Identifying old and new frogs (Amolops) from Myanmar, formally known as Burma.

amolops marmoratus

The photograph above is Amolops marmoratus recently collected from Myanmar.

My former student (Allison Fuiten - pictured below) and I are working in collaboration with Jeff Wilkinson at the California Academy of Sciences and Ozlen Konu at Bilkent University have recently identified a new species from Myanmar, as well as resurrecting an old species using both DNA and morphmetrics.

Adult Amolops frogs exhibit a high degree of morphological similarity perhaps due to their wide distribution throughout S. E. Asia and specialization for the swift currents of mountain streams (Duellman and Trueb, 1986). The distinct species are recognized by only a few minor morphological characteristics and this unfortunately has led to several Amolops specimens being mis-identified (Bain et al., 2006). Currently four Amolops species are recognized to inhabit Myanmar. The most broadly distributed of the four is A. marmoratus, however, it has only been reportedly collected in the southeast near the border of Thailand and since the time of its first discovery by Blyth (1855) several others have described the same species (a search in the amphibian online database reveals 17 synomies exist for A. marmoratus. Several similar specimens were collected and initially identified as A. marmoratus. However analysis of molecular data (16S ribosomal gene) produced four distinct, highly supported clades which are supported by morphometric analyses. We have determined that that these are members of a cryptic species complex made up of several distinct species.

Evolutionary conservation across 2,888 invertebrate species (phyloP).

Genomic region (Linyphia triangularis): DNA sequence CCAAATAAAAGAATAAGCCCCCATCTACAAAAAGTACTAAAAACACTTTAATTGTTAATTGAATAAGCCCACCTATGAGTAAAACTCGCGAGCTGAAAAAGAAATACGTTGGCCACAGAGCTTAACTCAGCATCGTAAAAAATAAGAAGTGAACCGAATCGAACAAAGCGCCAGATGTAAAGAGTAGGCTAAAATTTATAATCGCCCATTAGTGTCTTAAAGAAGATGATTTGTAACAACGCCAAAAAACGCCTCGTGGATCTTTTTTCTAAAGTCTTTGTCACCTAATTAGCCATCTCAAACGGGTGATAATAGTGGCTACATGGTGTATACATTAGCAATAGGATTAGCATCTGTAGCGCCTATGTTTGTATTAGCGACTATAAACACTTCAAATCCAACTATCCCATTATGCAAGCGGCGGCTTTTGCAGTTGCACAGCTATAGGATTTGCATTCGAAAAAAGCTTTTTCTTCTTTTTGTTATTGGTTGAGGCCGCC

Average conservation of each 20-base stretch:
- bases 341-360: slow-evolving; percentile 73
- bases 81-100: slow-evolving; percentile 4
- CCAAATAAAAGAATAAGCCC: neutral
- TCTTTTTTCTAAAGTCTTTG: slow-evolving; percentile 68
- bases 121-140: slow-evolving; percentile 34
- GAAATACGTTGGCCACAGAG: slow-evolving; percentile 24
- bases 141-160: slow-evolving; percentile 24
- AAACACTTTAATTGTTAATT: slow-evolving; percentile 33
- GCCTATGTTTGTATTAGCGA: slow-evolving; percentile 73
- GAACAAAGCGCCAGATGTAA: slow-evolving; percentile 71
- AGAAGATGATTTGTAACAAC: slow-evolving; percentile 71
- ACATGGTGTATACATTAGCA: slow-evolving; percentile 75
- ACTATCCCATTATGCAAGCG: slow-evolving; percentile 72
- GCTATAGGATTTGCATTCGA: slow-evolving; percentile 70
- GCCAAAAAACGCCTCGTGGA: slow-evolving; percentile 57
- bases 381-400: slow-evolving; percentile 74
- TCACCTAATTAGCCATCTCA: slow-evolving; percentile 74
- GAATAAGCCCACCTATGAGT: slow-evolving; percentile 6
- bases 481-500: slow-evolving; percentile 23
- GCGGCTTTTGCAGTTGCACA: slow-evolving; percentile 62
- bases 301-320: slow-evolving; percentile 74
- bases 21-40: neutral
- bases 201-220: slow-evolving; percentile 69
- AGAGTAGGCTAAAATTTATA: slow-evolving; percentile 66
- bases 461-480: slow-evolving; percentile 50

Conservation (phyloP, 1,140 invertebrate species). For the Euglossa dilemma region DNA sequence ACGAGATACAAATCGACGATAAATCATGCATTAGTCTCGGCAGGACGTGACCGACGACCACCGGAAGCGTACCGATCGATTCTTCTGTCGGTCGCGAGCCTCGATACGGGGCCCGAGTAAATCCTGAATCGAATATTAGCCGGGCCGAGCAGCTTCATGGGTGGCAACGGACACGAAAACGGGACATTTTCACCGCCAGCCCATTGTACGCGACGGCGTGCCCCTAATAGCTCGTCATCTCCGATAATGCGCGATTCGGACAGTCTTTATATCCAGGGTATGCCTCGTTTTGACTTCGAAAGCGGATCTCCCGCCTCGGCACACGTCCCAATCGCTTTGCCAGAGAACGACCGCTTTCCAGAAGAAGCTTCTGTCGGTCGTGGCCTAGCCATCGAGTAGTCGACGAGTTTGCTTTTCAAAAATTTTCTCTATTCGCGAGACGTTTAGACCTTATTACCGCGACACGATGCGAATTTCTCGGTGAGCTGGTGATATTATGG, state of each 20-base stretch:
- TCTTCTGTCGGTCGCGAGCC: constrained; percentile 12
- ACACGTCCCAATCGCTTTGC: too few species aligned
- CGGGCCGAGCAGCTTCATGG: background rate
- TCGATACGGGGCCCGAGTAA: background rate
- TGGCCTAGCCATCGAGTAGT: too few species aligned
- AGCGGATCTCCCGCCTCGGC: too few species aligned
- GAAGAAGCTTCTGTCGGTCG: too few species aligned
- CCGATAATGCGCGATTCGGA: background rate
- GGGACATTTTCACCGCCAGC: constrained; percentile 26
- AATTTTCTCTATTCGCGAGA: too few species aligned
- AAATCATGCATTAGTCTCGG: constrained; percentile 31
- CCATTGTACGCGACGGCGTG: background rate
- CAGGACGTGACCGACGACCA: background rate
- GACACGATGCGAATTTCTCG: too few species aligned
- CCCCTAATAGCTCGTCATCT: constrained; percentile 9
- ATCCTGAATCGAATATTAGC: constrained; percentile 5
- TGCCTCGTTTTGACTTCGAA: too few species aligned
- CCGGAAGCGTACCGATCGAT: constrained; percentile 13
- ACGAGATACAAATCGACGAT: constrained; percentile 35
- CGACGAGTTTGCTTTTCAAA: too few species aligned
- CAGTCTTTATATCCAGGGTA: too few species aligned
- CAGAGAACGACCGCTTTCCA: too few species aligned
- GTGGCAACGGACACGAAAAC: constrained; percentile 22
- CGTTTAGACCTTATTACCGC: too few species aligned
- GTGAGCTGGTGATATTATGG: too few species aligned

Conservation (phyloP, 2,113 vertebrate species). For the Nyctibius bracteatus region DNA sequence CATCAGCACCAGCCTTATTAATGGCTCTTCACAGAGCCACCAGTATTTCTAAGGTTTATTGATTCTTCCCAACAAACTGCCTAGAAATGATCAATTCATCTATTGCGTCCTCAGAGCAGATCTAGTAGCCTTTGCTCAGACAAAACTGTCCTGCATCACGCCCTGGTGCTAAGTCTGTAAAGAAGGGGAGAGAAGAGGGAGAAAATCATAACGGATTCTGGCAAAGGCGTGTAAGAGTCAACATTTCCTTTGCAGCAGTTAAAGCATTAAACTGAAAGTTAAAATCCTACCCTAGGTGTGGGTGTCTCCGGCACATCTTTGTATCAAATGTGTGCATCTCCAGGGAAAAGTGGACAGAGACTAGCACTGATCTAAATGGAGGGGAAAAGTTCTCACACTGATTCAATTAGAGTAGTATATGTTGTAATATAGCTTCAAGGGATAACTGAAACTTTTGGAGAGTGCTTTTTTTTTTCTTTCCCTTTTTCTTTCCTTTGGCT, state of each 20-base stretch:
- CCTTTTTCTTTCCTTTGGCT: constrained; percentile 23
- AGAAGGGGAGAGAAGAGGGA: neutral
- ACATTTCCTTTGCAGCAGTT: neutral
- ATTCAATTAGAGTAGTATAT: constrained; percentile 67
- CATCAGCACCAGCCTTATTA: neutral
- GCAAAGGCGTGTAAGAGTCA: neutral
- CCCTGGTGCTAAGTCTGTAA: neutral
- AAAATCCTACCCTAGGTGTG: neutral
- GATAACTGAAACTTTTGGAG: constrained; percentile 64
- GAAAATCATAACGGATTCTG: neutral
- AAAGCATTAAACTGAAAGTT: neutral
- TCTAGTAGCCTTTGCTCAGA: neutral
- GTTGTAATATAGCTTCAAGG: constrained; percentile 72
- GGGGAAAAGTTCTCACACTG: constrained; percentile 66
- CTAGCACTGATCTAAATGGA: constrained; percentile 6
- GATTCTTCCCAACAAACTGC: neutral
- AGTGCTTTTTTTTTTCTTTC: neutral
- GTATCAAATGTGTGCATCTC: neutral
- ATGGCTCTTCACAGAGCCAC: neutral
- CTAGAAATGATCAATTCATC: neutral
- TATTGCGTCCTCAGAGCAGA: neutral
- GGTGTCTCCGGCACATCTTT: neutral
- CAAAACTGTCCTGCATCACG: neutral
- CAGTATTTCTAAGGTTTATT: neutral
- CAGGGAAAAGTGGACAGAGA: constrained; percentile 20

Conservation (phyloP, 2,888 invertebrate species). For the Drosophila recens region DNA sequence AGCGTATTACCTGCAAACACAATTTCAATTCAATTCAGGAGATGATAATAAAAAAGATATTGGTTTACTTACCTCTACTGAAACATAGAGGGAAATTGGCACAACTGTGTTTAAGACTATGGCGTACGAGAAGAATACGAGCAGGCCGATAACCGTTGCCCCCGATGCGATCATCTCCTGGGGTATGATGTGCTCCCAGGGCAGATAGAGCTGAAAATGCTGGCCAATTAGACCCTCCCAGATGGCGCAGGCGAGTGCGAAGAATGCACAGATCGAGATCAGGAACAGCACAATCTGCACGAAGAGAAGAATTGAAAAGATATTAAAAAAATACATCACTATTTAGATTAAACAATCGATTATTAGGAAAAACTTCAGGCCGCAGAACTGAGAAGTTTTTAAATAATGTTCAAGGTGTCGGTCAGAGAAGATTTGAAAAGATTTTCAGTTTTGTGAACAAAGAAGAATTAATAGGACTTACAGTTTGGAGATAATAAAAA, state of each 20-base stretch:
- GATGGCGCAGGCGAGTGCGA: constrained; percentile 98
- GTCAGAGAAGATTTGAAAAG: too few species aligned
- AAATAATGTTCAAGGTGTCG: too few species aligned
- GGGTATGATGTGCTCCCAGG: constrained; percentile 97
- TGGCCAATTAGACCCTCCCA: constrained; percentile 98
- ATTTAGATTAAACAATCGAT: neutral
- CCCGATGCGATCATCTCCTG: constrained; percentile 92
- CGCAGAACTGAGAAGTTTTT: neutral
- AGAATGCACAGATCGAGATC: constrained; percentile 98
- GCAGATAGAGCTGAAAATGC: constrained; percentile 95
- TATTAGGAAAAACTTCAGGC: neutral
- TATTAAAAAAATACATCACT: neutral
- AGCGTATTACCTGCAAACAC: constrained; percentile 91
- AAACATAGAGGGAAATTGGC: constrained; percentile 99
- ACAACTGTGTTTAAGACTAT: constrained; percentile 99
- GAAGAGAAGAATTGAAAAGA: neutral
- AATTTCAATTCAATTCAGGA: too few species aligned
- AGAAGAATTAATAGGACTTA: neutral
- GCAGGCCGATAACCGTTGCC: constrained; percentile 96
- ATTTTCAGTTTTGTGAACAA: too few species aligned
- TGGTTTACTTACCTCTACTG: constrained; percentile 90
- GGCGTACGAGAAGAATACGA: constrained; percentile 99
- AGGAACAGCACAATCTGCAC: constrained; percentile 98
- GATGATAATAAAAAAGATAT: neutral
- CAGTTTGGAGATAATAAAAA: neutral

Amolops indoburmanensis from Kachin, Myanmar.

fig

The photograph above are of preserved specimen from the California Academy of Science collection that have been identified as distinct species from all other Amolops. They are from different geographic regions, the one on the left is from Shan (A. marmoratus), the one in the middle frm Chin (A. afghanus) and the and the one on the right is from Kachin (A. indoburmanensis). Results are in a recently published manuscript in Copeia: Cryptic torrent frogs of Myanmar: an examination of the Amolops marmoratus species complex with the resurrection of Amolops afghanus and the Identification of a new species.

Allison Fuiten - Former Biology graduate of the University of San Francisco, perfoming a DNA isolation on frog tissue collected from Myanmar.

 

 

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